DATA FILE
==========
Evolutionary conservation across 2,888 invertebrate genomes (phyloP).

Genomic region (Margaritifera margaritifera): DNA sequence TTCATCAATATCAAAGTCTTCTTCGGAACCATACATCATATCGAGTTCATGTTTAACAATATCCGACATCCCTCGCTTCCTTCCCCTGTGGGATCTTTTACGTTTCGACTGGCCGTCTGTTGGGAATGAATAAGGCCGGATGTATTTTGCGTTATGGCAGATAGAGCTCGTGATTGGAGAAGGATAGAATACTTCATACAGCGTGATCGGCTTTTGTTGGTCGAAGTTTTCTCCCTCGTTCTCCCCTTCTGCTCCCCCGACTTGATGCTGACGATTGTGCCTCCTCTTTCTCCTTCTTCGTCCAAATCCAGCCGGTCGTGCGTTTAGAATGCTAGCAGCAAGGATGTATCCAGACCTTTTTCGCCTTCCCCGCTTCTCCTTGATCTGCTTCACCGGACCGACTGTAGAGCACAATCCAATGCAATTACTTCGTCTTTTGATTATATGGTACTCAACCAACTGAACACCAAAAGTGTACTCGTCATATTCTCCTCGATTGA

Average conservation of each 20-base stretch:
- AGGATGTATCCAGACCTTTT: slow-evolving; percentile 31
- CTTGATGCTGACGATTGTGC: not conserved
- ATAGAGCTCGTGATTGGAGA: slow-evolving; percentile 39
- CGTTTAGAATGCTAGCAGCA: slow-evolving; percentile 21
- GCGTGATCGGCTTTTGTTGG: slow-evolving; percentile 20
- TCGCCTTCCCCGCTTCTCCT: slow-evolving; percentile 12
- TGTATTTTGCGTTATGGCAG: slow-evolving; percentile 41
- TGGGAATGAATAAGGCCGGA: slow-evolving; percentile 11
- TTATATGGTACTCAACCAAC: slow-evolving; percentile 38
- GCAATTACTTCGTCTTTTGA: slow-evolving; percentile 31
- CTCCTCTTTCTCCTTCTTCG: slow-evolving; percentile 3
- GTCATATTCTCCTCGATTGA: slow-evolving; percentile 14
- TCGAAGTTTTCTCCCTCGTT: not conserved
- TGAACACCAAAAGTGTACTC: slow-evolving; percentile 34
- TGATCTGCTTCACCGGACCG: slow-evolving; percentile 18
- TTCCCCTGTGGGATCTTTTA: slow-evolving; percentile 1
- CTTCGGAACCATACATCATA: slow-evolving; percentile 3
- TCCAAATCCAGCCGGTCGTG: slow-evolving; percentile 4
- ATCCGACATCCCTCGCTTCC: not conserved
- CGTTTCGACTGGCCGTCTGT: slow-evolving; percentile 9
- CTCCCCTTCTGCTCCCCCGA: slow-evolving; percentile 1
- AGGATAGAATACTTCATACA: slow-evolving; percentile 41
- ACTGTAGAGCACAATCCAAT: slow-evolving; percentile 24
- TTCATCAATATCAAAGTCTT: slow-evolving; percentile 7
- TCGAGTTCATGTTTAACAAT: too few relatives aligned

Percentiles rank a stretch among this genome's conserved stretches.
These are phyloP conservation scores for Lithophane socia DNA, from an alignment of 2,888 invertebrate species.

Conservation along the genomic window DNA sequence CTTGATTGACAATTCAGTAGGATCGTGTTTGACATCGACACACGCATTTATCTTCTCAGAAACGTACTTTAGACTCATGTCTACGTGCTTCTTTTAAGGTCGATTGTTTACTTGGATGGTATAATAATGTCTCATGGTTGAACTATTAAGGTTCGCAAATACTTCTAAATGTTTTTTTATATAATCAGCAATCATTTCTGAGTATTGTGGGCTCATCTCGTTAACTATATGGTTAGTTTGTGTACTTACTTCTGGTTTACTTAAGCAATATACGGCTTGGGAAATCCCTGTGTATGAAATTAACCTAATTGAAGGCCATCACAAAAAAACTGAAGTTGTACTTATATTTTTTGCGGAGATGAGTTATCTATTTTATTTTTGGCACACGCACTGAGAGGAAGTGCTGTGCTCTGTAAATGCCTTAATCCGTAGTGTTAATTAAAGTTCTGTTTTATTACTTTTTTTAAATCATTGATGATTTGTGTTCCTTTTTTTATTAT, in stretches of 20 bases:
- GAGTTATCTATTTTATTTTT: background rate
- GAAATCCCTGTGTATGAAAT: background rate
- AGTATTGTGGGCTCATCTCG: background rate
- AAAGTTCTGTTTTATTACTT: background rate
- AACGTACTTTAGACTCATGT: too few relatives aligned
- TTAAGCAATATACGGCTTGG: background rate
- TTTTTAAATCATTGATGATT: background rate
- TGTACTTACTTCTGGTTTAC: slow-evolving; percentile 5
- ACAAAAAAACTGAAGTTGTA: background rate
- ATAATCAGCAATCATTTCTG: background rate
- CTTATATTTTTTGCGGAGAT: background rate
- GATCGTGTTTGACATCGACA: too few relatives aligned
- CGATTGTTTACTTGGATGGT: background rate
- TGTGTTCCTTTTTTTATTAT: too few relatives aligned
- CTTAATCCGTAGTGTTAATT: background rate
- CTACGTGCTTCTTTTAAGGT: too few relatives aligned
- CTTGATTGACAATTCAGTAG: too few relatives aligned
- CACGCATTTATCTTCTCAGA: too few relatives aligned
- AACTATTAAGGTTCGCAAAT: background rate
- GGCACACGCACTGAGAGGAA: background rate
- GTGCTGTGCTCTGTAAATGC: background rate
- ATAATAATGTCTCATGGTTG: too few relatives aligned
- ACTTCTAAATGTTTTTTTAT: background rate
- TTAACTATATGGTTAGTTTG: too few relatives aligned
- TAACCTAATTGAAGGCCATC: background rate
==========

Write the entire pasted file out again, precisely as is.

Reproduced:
Evolutionary conservation across 2,888 invertebrate genomes (phyloP).

Genomic region (Margaritifera margaritifera): DNA sequence TTCATCAATATCAAAGTCTTCTTCGGAACCATACATCATATCGAGTTCATGTTTAACAATATCCGACATCCCTCGCTTCCTTCCCCTGTGGGATCTTTTACGTTTCGACTGGCCGTCTGTTGGGAATGAATAAGGCCGGATGTATTTTGCGTTATGGCAGATAGAGCTCGTGATTGGAGAAGGATAGAATACTTCATACAGCGTGATCGGCTTTTGTTGGTCGAAGTTTTCTCCCTCGTTCTCCCCTTCTGCTCCCCCGACTTGATGCTGACGATTGTGCCTCCTCTTTCTCCTTCTTCGTCCAAATCCAGCCGGTCGTGCGTTTAGAATGCTAGCAGCAAGGATGTATCCAGACCTTTTTCGCCTTCCCCGCTTCTCCTTGATCTGCTTCACCGGACCGACTGTAGAGCACAATCCAATGCAATTACTTCGTCTTTTGATTATATGGTACTCAACCAACTGAACACCAAAAGTGTACTCGTCATATTCTCCTCGATTGA

Average conservation of each 20-base stretch:
- AGGATGTATCCAGACCTTTT: slow-evolving; percentile 31
- CTTGATGCTGACGATTGTGC: not conserved
- ATAGAGCTCGTGATTGGAGA: slow-evolving; percentile 39
- CGTTTAGAATGCTAGCAGCA: slow-evolving; percentile 21
- GCGTGATCGGCTTTTGTTGG: slow-evolving; percentile 20
- TCGCCTTCCCCGCTTCTCCT: slow-evolving; percentile 12
- TGTATTTTGCGTTATGGCAG: slow-evolving; percentile 41
- TGGGAATGAATAAGGCCGGA: slow-evolving; percentile 11
- TTATATGGTACTCAACCAAC: slow-evolving; percentile 38
- GCAATTACTTCGTCTTTTGA: slow-evolving; percentile 31
- CTCCTCTTTCTCCTTCTTCG: slow-evolving; percentile 3
- GTCATATTCTCCTCGATTGA: slow-evolving; percentile 14
- TCGAAGTTTTCTCCCTCGTT: not conserved
- TGAACACCAAAAGTGTACTC: slow-evolving; percentile 34
- TGATCTGCTTCACCGGACCG: slow-evolving; percentile 18
- TTCCCCTGTGGGATCTTTTA: slow-evolving; percentile 1
- CTTCGGAACCATACATCATA: slow-evolving; percentile 3
- TCCAAATCCAGCCGGTCGTG: slow-evolving; percentile 4
- ATCCGACATCCCTCGCTTCC: not conserved
- CGTTTCGACTGGCCGTCTGT: slow-evolving; percentile 9
- CTCCCCTTCTGCTCCCCCGA: slow-evolving; percentile 1
- AGGATAGAATACTTCATACA: slow-evolving; percentile 41
- ACTGTAGAGCACAATCCAAT: slow-evolving; percentile 24
- TTCATCAATATCAAAGTCTT: slow-evolving; percentile 7
- TCGAGTTCATGTTTAACAAT: too few relatives aligned

Percentiles rank a stretch among this genome's conserved stretches.
These are phyloP conservation scores for Lithophane socia DNA, from an alignment of 2,888 invertebrate species.

Conservation along the genomic window DNA sequence CTTGATTGACAATTCAGTAGGATCGTGTTTGACATCGACACACGCATTTATCTTCTCAGAAACGTACTTTAGACTCATGTCTACGTGCTTCTTTTAAGGTCGATTGTTTACTTGGATGGTATAATAATGTCTCATGGTTGAACTATTAAGGTTCGCAAATACTTCTAAATGTTTTTTTATATAATCAGCAATCATTTCTGAGTATTGTGGGCTCATCTCGTTAACTATATGGTTAGTTTGTGTACTTACTTCTGGTTTACTTAAGCAATATACGGCTTGGGAAATCCCTGTGTATGAAATTAACCTAATTGAAGGCCATCACAAAAAAACTGAAGTTGTACTTATATTTTTTGCGGAGATGAGTTATCTATTTTATTTTTGGCACACGCACTGAGAGGAAGTGCTGTGCTCTGTAAATGCCTTAATCCGTAGTGTTAATTAAAGTTCTGTTTTATTACTTTTTTTAAATCATTGATGATTTGTGTTCCTTTTTTTATTAT, in stretches of 20 bases:
- GAGTTATCTATTTTATTTTT: background rate
- GAAATCCCTGTGTATGAAAT: background rate
- AGTATTGTGGGCTCATCTCG: background rate
- AAAGTTCTGTTTTATTACTT: background rate
- AACGTACTTTAGACTCATGT: too few relatives aligned
- TTAAGCAATATACGGCTTGG: background rate
- TTTTTAAATCATTGATGATT: background rate
- TGTACTTACTTCTGGTTTAC: slow-evolving; percentile 5
- ACAAAAAAACTGAAGTTGTA: background rate
- ATAATCAGCAATCATTTCTG: background rate
- CTTATATTTTTTGCGGAGAT: background rate
- GATCGTGTTTGACATCGACA: too few relatives aligned
- CGATTGTTTACTTGGATGGT: background rate
- TGTGTTCCTTTTTTTATTAT: too few relatives aligned
- CTTAATCCGTAGTGTTAATT: background rate
- CTACGTGCTTCTTTTAAGGT: too few relatives aligned
- CTTGATTGACAATTCAGTAG: too few relatives aligned
- CACGCATTTATCTTCTCAGA: too few relatives aligned
- AACTATTAAGGTTCGCAAAT: background rate
- GGCACACGCACTGAGAGGAA: background rate
- GTGCTGTGCTCTGTAAATGC: background rate
- ATAATAATGTCTCATGGTTG: too few relatives aligned
- ACTTCTAAATGTTTTTTTAT: background rate
- TTAACTATATGGTTAGTTTG: too few relatives aligned
- TAACCTAATTGAAGGCCATC: background rate